Having helped hundreds of Instagram creators improve their content strategy and land better deals with brands, I’ve noticed several common mistakes over the last 7 years.
When it comes to brand collaborations, there are all kinds of decisions and moving parts in the process of bringing the content to life. Sometimes you don’t even realize how the seemingly small choices you’re making are having a huge negative impact on the relationships you’re trying to build with brands.
The good news is these mistakes are easily avoidable. The bad news is, you may be making these mistakes already and had no idea you were even doing it.
Continue reading to identify these easily avoidable mistakes and learn how to become a stand out creative to the brands you’re partnering with.
When you're working on an ad for a brand, one of your goals should be to make that content blend so seamlessly into your organic content that your community doesn't even realize it's an ad.
This is why partnering with brands that align with your own brand is so vital. There may be many brands that want to work with you and are willing to pay well, but you have to ask yourself if collaborating with them is within the integrity of your own brand. Ask yourself:
These are the kinds of questions you want to consider as you decide whether or not to take on a new collaboration opportunity.
While it can be so exciting to get a new partnership inquiry in your inbox, not every brand is going to be the most aligned fit for you to work with. And that’s okay.
Remember: A ‘no’ always makes room for a better ‘yes.’
Brands not only appreciate professionalism, but expect it if they're hiring you for a campaign because they’re essentially hiring you for a job. A job they’re counting on you to take earnestly. If you're not professional while working with the brand, one of two things (or both) may happen.
First, it will make a brand question if you're really taking the opportunity seriously. Even if you’re only working with brands as a side hustle or hobby at the moment, treat it as if it were a full time job.
Secondly, one of the quickest ways you won’t get hired for another campaign with a brand (even if your content performed well), is by being unprofessional. You don’t want to lose potential opportunities over something that’s easily avoidable.
A few tangible ways you could be coming off as unprofessional are:
If you’ve done one (or two) of these things, you’re not alone. However, it’s a great opportunity for you to evaluate your room for improvement and make small changes that have a massive impact on the relationships you’re building with a brand.
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A creative brief breaks down the type of content a brand is and isn’t looking for, specific things to say (or avoid) in your content or captions, your degree of creative freedom on a campaign, etc. Think of it as your blueprint to follow for a campaign.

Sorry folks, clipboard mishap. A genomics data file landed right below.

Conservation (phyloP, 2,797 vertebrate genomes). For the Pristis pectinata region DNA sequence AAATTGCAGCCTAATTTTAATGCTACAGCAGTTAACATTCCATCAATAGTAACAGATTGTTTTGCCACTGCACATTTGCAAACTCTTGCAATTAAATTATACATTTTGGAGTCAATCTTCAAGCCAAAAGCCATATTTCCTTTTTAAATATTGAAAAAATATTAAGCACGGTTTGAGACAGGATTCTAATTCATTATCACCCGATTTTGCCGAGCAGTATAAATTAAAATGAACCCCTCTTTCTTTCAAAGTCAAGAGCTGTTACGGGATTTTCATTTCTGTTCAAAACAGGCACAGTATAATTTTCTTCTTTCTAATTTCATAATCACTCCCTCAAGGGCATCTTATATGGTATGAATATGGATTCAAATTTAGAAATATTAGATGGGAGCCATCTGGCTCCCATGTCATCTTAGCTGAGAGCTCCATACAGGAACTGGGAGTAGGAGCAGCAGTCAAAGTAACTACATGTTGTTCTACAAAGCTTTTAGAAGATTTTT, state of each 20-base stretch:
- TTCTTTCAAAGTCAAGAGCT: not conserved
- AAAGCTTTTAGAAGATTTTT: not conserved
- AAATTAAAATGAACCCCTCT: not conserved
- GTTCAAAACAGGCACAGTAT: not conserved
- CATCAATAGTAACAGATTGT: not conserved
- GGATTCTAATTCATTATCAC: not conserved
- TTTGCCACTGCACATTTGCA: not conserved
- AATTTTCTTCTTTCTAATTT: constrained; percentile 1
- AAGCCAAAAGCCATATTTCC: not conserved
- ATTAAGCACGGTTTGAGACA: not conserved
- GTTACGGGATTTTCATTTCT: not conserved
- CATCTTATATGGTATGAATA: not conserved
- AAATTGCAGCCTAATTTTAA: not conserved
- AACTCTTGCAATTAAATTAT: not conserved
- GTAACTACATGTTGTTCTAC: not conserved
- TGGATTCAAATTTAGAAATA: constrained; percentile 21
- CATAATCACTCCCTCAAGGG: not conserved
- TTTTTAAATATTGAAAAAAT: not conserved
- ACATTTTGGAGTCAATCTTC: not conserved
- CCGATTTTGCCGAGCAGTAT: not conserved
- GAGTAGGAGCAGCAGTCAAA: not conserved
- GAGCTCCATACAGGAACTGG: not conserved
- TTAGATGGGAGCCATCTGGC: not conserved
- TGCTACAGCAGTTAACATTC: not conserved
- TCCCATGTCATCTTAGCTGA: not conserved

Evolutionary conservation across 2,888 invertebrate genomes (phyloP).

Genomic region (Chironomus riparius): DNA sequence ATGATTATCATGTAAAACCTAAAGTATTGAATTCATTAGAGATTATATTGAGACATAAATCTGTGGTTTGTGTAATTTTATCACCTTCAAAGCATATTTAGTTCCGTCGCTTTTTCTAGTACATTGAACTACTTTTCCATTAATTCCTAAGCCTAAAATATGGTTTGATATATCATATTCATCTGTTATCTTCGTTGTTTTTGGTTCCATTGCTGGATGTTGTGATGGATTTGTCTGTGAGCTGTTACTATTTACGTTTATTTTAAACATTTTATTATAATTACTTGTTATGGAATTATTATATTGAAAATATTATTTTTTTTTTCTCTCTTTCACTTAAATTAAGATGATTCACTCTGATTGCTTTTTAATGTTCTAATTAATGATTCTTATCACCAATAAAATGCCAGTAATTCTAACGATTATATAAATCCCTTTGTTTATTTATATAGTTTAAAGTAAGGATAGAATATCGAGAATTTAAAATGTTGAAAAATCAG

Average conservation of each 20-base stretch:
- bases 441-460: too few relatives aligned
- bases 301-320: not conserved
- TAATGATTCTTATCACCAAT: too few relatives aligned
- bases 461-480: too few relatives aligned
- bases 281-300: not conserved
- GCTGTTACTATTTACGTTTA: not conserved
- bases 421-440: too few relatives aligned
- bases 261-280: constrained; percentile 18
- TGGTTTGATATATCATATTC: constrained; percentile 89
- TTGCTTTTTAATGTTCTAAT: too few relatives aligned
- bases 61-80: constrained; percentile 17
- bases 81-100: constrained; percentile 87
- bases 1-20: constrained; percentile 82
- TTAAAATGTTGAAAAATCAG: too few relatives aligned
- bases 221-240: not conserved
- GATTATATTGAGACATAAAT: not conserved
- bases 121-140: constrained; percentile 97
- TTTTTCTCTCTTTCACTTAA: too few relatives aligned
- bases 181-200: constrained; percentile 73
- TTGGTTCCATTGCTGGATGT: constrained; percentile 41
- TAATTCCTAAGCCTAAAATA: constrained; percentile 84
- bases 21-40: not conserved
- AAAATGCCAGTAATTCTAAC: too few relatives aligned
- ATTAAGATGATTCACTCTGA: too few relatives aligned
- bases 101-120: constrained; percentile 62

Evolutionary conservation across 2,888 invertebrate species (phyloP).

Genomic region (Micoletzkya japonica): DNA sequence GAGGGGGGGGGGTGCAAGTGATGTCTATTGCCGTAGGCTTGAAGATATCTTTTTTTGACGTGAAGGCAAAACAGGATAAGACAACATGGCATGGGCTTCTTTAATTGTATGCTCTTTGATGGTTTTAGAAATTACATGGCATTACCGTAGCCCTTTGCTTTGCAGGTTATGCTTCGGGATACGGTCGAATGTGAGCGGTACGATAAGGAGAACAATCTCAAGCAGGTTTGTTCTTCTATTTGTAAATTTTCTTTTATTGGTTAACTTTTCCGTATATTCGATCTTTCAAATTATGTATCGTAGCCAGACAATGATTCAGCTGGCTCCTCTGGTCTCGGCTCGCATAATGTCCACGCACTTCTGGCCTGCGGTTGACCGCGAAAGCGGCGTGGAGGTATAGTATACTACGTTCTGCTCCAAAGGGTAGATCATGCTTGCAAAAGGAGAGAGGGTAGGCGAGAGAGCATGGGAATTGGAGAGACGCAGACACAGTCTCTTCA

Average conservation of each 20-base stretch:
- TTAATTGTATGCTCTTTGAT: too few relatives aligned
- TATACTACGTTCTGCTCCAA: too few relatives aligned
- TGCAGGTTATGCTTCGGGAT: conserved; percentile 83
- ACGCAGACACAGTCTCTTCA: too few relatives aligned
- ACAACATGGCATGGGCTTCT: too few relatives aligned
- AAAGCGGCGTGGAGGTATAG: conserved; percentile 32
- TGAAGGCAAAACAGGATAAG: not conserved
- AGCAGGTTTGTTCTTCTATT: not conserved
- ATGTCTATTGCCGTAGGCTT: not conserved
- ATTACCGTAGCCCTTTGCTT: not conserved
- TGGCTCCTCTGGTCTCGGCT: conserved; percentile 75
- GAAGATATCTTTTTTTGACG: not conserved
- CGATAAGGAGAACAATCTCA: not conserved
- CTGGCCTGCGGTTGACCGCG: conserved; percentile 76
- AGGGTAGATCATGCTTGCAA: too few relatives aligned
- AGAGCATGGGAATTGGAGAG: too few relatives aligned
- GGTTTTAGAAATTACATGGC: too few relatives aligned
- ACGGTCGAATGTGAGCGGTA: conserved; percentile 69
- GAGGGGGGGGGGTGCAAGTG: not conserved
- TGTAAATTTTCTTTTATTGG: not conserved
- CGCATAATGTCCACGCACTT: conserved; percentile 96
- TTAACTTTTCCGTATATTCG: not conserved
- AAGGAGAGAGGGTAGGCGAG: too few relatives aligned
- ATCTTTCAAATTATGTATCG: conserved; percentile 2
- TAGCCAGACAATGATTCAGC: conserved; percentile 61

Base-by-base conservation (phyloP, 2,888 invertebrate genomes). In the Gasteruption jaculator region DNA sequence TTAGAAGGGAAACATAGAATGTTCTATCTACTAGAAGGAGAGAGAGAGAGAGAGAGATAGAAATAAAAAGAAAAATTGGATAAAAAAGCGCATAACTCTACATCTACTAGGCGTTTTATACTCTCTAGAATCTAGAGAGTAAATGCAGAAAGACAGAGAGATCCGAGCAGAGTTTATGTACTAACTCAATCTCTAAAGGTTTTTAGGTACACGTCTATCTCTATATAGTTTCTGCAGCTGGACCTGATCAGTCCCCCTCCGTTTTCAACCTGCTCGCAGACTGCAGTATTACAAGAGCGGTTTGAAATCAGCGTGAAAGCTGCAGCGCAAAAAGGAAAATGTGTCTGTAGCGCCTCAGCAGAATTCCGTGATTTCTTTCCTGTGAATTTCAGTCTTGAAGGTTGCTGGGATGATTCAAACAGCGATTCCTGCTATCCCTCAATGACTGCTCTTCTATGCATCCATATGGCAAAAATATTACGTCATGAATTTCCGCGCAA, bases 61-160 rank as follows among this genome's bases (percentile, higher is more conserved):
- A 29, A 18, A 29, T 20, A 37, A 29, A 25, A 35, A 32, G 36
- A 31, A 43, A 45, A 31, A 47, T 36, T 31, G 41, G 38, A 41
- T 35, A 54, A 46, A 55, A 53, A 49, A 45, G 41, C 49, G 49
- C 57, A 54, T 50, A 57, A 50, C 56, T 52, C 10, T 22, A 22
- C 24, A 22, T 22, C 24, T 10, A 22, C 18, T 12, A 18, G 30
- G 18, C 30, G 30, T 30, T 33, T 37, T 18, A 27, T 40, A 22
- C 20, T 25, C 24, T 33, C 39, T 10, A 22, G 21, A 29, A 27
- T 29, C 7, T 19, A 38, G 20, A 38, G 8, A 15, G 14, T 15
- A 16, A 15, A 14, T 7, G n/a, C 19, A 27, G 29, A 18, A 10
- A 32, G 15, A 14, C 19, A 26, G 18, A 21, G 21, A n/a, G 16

Whenever I talk to my friends on the brand side of influencer marketing, one of the biggest pet peeves they often mention is when creatives don't stick to this blueprint.
If a brand takes the time to create a brief, it's not a good look when you veer away from it (plus, they can always tell when you do).
When you don't do what the brand is looking for, it's also extremely unlikely that your content is going to be approved by them and you're going to have to reshoot it. Which is the last thing anyone wants to do during a partnership.
So hold tight to the creative brief and constantly refer to it during the campaign to make sure that you, and the brand, can remain on the same page at all times.
There's a huge misconception that when you ask a brand a question it makes you look dumb or inexperienced, but that couldn't be further from the truth. The reality is asking questions shows you're paying attention to what's being discussed and that you desire to get things right the first time.
Whether you have a question about the contract, the content approval process, breakdown of the deliverables, the creative brief, etc., don't be afraid to get clarity on anything you're uncertain about.
The brand will really appreciate you making sure you're all on the same page from the start rather than dealing with a potential huge miscommunication down the line.
This is super frustrating for brands because not only does it take more time for them to get the content they're looking for, but it's a simple mistake that can be easily avoided upfront.
As you edit the content you create, take a look at the other edits on the brand’s page or website, and ask yourself, “does my edit of this content accurately represent what I’m promoting for the brand?”
If it doesn't, be sure to make adjustments accordingly before you send over the content for approval.
For example, refrain from using heavy filters if you're promoting a beauty service like a facial or showcasing the before and after of applying a certain makeup product. Or, if the product you're sharing has orange packaging, don't change the colors to look more red or yellow instead.
Get into the habit of ensuring that the edit on your content for brands is a solid representation of what you’re promoting to avoid making a brand unhappy and having to spend more time on a re-edit request.
If you’ve made any of these mistakes yourself, you’re not alone! I’ve made all of these (and more) over my 7 years in the industry, so I share these lessons from experience.
If you struggle in any of these areas, now is the time to pivot and adjust your strategy so you can build the long-lasting relationships with brands you’ve been dreaming of.
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